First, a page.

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Last Night at Blue Hill

March 18, 2015


The room has been transformed, the walls obscured by "row cover," the fabric farmers use to protect their crops.  The tables are also new in every sense of the word; they were grown in February with compostable materials and mycelium. The result is cozy and warm, a bit like eating in a cocoon.  

And the menu, it's safe to say, is unlike any you have seen before.  WasteEd, Dan Barber's pop-up in his Blue Hill restaurant is intent on reimagining waste, making something out of what is usually thrown out. He's invited 20 different chefs to join him, creating special dishes on successive nights. Last night Alex Raji made pork skin noodles with ruby shrimp, Iberico-Choicero pepper XO  sauce and potato skin dashi. Tonight's chef is Alex Stupek.

But the bulk of the menu belongs to Dan and his teams, and it is completely fascinating food.  This is what I ate last night.

Hidden inside that little paper cone are the most delicious warm fried skate wings – the bones you usually leave behind.  They're so crisp they crackle as you bite into them. The tartar sauce is infused with smoked whitefish heads. So much more satisfying than french fries!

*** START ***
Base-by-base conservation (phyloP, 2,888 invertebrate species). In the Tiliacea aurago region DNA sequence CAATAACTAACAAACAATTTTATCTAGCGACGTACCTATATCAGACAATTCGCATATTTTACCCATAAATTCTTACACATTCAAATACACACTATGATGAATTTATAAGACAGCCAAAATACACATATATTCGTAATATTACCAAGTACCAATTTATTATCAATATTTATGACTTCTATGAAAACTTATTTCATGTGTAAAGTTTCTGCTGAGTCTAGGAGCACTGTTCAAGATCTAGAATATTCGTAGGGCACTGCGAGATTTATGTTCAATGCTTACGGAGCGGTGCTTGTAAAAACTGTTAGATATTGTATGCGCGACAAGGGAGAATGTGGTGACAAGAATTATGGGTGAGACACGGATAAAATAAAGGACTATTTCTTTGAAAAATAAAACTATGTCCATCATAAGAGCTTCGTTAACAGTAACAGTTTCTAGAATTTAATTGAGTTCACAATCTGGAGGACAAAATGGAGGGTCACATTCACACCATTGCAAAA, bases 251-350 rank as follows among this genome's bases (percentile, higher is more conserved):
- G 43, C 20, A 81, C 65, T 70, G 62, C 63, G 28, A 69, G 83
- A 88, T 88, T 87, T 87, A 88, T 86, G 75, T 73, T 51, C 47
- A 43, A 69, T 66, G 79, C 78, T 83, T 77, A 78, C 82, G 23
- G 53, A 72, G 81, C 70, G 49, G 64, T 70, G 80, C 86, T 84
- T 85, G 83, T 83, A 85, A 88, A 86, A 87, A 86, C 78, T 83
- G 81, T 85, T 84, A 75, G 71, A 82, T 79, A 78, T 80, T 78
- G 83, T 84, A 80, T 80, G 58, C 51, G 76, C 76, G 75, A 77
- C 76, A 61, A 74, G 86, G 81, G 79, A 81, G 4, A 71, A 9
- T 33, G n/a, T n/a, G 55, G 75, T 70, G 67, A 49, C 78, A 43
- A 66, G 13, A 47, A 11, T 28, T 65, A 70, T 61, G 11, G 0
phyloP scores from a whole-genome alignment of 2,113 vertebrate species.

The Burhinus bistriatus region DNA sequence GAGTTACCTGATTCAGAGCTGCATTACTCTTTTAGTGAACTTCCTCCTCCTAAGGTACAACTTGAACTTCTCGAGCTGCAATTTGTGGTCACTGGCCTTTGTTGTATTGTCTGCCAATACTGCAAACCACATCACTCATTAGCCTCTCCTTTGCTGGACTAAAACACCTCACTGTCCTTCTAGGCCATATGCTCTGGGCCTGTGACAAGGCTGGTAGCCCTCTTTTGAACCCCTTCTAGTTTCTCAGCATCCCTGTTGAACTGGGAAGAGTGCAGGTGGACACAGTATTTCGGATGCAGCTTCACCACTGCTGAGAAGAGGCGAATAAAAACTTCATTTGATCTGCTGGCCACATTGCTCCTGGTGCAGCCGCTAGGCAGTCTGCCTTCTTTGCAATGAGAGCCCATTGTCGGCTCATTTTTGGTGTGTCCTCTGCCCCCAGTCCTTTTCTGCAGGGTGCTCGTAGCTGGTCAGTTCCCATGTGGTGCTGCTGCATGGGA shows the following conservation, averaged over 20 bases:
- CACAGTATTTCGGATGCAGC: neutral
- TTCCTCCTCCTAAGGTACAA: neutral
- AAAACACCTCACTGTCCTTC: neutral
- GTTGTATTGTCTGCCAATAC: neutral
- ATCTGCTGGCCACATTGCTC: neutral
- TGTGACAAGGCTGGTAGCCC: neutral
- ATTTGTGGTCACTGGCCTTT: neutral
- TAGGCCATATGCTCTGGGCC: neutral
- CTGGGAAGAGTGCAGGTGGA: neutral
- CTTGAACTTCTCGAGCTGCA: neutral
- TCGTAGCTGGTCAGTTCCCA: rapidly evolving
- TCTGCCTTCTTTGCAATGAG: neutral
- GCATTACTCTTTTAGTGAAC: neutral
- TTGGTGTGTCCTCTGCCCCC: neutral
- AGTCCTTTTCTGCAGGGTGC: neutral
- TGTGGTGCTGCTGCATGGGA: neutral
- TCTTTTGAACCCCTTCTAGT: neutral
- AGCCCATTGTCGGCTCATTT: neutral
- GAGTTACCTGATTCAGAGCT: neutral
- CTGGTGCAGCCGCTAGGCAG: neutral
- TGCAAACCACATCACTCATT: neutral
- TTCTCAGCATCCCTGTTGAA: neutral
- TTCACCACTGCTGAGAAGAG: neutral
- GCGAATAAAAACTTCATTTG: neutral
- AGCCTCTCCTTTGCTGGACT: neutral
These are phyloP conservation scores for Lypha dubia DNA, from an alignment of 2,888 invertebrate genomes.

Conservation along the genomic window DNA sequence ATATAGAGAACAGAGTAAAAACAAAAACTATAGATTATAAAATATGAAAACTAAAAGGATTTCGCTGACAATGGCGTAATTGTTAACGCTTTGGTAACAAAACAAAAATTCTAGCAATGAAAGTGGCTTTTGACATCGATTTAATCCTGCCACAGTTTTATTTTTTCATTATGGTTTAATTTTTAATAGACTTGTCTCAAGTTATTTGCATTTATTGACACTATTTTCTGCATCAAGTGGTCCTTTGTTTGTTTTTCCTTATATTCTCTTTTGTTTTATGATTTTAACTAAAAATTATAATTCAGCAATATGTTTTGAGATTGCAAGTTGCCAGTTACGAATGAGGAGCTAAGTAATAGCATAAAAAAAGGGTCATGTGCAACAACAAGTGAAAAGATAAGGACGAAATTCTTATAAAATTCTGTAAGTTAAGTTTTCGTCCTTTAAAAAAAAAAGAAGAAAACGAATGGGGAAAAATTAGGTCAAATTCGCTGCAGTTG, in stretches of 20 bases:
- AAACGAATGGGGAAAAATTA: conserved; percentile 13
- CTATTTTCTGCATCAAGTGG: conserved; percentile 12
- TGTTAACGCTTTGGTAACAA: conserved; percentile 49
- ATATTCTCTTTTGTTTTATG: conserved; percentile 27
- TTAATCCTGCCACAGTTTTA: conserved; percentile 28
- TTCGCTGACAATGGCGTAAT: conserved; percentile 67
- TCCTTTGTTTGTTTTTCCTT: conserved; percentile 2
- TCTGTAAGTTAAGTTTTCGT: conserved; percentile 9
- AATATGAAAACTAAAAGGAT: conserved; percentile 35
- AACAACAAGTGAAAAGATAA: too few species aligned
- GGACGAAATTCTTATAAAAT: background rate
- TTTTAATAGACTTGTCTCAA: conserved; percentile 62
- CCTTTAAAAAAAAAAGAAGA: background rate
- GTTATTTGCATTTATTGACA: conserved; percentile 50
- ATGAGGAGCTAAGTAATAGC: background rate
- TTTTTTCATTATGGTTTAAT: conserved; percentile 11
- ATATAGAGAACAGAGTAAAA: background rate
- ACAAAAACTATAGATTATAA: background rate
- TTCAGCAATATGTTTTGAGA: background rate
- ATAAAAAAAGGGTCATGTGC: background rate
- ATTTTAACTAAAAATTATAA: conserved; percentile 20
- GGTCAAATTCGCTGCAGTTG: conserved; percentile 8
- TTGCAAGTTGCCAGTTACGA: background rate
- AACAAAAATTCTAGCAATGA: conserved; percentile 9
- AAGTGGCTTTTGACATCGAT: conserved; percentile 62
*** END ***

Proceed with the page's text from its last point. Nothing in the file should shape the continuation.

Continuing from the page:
This salad is made from damaged storage apples and pears, along with the leavings from a major commercial food processor.  The vegetables are crisp and fresh, with a  hint of pistachio dancing along the edge of the flavors.  That whipped stuff on the side that looks like cream?  It's just the water from cooked chick peas that's been whipped.




Cured pork from a waste-fed pig, served with melba toast made from leftover oatmeal.



This may have been my favorite dish of the evening: it's what's left after the smokehouse cuts the filets off the sable (or black cod), which is usually thrown out. Meat is always sweetest close to the bone, but when you run a knife along this tender, silky, luxurious fish you encounter something remarkable.  It's even better dunked into carrot top marmalade and parsley vinaigrette.